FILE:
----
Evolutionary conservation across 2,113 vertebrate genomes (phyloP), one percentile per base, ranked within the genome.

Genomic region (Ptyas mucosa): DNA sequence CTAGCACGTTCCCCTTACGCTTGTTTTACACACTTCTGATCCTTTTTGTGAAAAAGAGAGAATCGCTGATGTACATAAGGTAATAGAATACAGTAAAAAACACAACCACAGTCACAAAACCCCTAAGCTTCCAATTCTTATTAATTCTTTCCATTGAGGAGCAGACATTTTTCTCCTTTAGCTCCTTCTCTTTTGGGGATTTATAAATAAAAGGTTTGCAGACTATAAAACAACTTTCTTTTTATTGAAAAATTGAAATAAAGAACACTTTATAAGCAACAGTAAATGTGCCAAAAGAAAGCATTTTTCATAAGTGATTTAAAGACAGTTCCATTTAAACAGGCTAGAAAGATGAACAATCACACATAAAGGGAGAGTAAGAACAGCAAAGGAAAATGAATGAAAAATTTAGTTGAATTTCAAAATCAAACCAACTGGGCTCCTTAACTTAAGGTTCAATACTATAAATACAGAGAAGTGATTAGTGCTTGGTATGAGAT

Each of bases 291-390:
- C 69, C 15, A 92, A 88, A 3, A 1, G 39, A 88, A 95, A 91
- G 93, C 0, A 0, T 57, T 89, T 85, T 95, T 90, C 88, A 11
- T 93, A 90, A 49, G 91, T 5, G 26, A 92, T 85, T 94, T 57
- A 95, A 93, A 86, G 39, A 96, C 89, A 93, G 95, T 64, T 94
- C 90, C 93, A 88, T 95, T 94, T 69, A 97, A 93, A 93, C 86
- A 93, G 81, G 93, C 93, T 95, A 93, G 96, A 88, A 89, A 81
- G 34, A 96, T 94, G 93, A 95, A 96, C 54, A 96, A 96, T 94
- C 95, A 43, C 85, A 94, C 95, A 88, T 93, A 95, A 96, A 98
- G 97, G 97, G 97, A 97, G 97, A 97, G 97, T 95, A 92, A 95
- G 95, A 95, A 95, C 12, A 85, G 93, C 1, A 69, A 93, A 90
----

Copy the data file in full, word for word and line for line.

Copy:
Evolutionary conservation across 2,113 vertebrate genomes (phyloP), one percentile per base, ranked within the genome.

Genomic region (Ptyas mucosa): DNA sequence CTAGCACGTTCCCCTTACGCTTGTTTTACACACTTCTGATCCTTTTTGTGAAAAAGAGAGAATCGCTGATGTACATAAGGTAATAGAATACAGTAAAAAACACAACCACAGTCACAAAACCCCTAAGCTTCCAATTCTTATTAATTCTTTCCATTGAGGAGCAGACATTTTTCTCCTTTAGCTCCTTCTCTTTTGGGGATTTATAAATAAAAGGTTTGCAGACTATAAAACAACTTTCTTTTTATTGAAAAATTGAAATAAAGAACACTTTATAAGCAACAGTAAATGTGCCAAAAGAAAGCATTTTTCATAAGTGATTTAAAGACAGTTCCATTTAAACAGGCTAGAAAGATGAACAATCACACATAAAGGGAGAGTAAGAACAGCAAAGGAAAATGAATGAAAAATTTAGTTGAATTTCAAAATCAAACCAACTGGGCTCCTTAACTTAAGGTTCAATACTATAAATACAGAGAAGTGATTAGTGCTTGGTATGAGAT

Each of bases 291-390:
- C 69, C 15, A 92, A 88, A 3, A 1, G 39, A 88, A 95, A 91
- G 93, C 0, A 0, T 57, T 89, T 85, T 95, T 90, C 88, A 11
- T 93, A 90, A 49, G 91, T 5, G 26, A 92, T 85, T 94, T 57
- A 95, A 93, A 86, G 39, A 96, C 89, A 93, G 95, T 64, T 94
- C 90, C 93, A 88, T 95, T 94, T 69, A 97, A 93, A 93, C 86
- A 93, G 81, G 93, C 93, T 95, A 93, G 96, A 88, A 89, A 81
- G 34, A 96, T 94, G 93, A 95, A 96, C 54, A 96, A 96, T 94
- C 95, A 43, C 85, A 94, C 95, A 88, T 93, A 95, A 96, A 98
- G 97, G 97, G 97, A 97, G 97, A 97, G 97, T 95, A 92, A 95
- G 95, A 95, A 95, C 12, A 85, G 93, C 1, A 69, A 93, A 90